'RadExpress' Logo.

I promised Eldest Son that we’d go on an Xtracycle ride together last week, but the weather was freezing, and Ostfildern haven’t caught up with the idea of clearing cycleways yet, so we had to take the train. It’s a tough life.

German public transport is fairly efficient and reasonably well organised. I got a day ticket, which meant we had the use of the entire bus, tram, and rail network within about 50km of Stuttgart. Eldest Son wanted to go on a double-deck train and to go into the countryside, so I planned a trip to a village called Oberlenningen, which long-term readers may recognise as the station where I caught a train home after horrendously underestimating how long it takes to ride 80km. Going there by rail gave us chance to ride on the top deck of a double-deck train, which is rather like riding on a very big, fast, double-deck bus without the bumpy ride, and it gives an excellent view of the factories, boats, freight yards and scrapyards which every little boy loves. They also have a generous area for carrying bikes on the lower deck which we’ll use another time.

Bike coach, showing the height from the platform.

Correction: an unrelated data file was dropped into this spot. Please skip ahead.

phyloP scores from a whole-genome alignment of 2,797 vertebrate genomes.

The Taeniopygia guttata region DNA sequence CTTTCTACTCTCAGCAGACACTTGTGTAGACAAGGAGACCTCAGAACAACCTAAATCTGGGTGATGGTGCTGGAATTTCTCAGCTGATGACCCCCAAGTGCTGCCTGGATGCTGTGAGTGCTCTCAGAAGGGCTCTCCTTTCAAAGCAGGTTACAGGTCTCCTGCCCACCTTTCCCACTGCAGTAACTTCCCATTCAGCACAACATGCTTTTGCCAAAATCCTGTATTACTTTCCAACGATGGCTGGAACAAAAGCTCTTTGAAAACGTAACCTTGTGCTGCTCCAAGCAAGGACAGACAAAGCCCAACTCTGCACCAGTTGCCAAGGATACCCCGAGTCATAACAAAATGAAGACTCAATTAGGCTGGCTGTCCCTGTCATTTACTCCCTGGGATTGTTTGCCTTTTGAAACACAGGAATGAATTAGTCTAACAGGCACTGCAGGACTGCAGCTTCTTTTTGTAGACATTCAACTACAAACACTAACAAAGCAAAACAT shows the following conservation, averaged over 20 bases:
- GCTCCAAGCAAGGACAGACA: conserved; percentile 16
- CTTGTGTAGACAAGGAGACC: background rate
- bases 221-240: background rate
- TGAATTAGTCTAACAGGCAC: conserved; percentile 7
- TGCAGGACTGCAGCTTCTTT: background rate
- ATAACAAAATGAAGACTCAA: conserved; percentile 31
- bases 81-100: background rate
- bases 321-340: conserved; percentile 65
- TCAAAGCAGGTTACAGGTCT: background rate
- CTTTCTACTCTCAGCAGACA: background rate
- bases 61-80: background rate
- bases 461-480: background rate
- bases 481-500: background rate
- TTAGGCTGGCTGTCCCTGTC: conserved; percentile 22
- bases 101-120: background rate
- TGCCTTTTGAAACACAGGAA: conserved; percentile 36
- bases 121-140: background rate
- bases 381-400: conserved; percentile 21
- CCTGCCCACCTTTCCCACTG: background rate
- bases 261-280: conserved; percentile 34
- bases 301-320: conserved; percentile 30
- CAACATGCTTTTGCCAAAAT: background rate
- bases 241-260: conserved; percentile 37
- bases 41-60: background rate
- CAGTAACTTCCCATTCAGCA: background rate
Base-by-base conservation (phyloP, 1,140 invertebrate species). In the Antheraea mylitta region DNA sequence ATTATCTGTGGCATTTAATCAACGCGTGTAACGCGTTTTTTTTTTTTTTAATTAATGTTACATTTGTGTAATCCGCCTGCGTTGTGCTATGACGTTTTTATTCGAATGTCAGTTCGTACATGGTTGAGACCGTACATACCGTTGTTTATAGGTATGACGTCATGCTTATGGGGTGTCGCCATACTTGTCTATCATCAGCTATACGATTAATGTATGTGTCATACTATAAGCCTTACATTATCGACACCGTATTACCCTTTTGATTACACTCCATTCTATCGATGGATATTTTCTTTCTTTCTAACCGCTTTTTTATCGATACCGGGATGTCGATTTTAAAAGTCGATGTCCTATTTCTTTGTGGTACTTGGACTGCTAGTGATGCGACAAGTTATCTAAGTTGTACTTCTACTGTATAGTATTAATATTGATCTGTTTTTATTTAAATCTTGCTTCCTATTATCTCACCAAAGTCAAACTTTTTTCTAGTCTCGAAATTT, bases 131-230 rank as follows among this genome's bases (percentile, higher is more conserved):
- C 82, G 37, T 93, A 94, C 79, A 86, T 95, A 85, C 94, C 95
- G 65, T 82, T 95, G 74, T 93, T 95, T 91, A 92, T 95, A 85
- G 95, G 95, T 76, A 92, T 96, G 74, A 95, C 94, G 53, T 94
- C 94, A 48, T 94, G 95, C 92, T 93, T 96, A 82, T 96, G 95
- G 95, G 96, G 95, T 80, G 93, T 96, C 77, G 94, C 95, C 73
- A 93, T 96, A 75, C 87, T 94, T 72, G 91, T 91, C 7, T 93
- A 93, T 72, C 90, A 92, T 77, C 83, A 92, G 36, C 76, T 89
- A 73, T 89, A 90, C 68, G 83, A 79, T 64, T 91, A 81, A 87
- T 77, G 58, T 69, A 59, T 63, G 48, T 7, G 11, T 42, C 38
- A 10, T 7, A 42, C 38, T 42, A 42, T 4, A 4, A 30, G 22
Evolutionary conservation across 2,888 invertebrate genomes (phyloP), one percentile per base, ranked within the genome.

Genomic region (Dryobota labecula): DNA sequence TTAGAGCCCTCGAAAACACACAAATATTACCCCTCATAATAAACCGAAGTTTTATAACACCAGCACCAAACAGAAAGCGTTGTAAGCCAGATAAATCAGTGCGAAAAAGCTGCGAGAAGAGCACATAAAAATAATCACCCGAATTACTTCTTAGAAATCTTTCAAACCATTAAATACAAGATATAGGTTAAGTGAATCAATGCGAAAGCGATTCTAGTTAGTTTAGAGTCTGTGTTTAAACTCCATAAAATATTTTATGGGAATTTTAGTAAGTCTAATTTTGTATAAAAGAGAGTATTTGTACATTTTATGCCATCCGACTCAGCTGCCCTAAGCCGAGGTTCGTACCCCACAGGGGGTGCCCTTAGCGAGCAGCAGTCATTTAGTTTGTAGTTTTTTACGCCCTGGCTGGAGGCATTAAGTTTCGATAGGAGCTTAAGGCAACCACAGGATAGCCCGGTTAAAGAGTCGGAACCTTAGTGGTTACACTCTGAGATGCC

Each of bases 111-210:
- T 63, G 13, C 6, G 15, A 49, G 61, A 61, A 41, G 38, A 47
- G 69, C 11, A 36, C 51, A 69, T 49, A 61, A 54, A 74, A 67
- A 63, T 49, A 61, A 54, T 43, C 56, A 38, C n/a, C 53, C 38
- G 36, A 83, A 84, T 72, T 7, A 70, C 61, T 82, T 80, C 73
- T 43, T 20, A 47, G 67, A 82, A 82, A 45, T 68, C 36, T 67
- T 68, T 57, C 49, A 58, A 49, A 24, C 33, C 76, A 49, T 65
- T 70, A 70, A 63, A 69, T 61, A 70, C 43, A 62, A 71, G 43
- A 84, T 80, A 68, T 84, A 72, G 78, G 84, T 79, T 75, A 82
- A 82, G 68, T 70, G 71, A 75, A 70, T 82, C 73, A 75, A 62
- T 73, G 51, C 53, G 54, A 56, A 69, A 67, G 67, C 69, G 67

The local train to Oberlenningen was also set up for bikes, and branded as a Bike Express, with two big areas for bikes along the train. I wasn’t so sure about this: Germany often has low platforms, and whereas the new double deck carriages have nice low floors, these  older carriages have a set of ladder-like steps to carry a bike up. I’m not sure that’ll catch on with many cyclists. There are low-floor trains on this line -I caught one last time, but when passengers don’t know if they will have low or high floor trains, how many people will be willing to take the risk? On the other hand,  at least Deutsche Bahn are doing something, and it seems to have been thought out within the limitations of the carriages, especially on one carriage where there were windows between the passenger and bike compartments, so you could see the bike (and thus leave it with panniers). At least having local towns pay for rail services means they can have more say in what happens: if people don’t like this, then the railway company will be under pressure to provide a more suitable train. The train staff said they just bought the train second-hand from an operator in North Germany, so they may have plans to improve bike access.

Normal railcars. Notice low floor and wide doors

Normal railcars. Notice low floor and wide doors

We had a rather cosy ride through very snowy countryside, and observed the federal system in microcosm: half the villages had cleared bike lanes, the other half didn’t, which sent a clear signal about how they value cycling, or don’t. (Surprise: Ostfildern’s bike lanes aren’t cleared). So that’s another point to add to the list of things to look for if and when we move: Go in winter to see how bike-friendly they really are.

Today the thermometer just made it above freezing. We may have a couple more train journeys before we get back to the Xtracycle…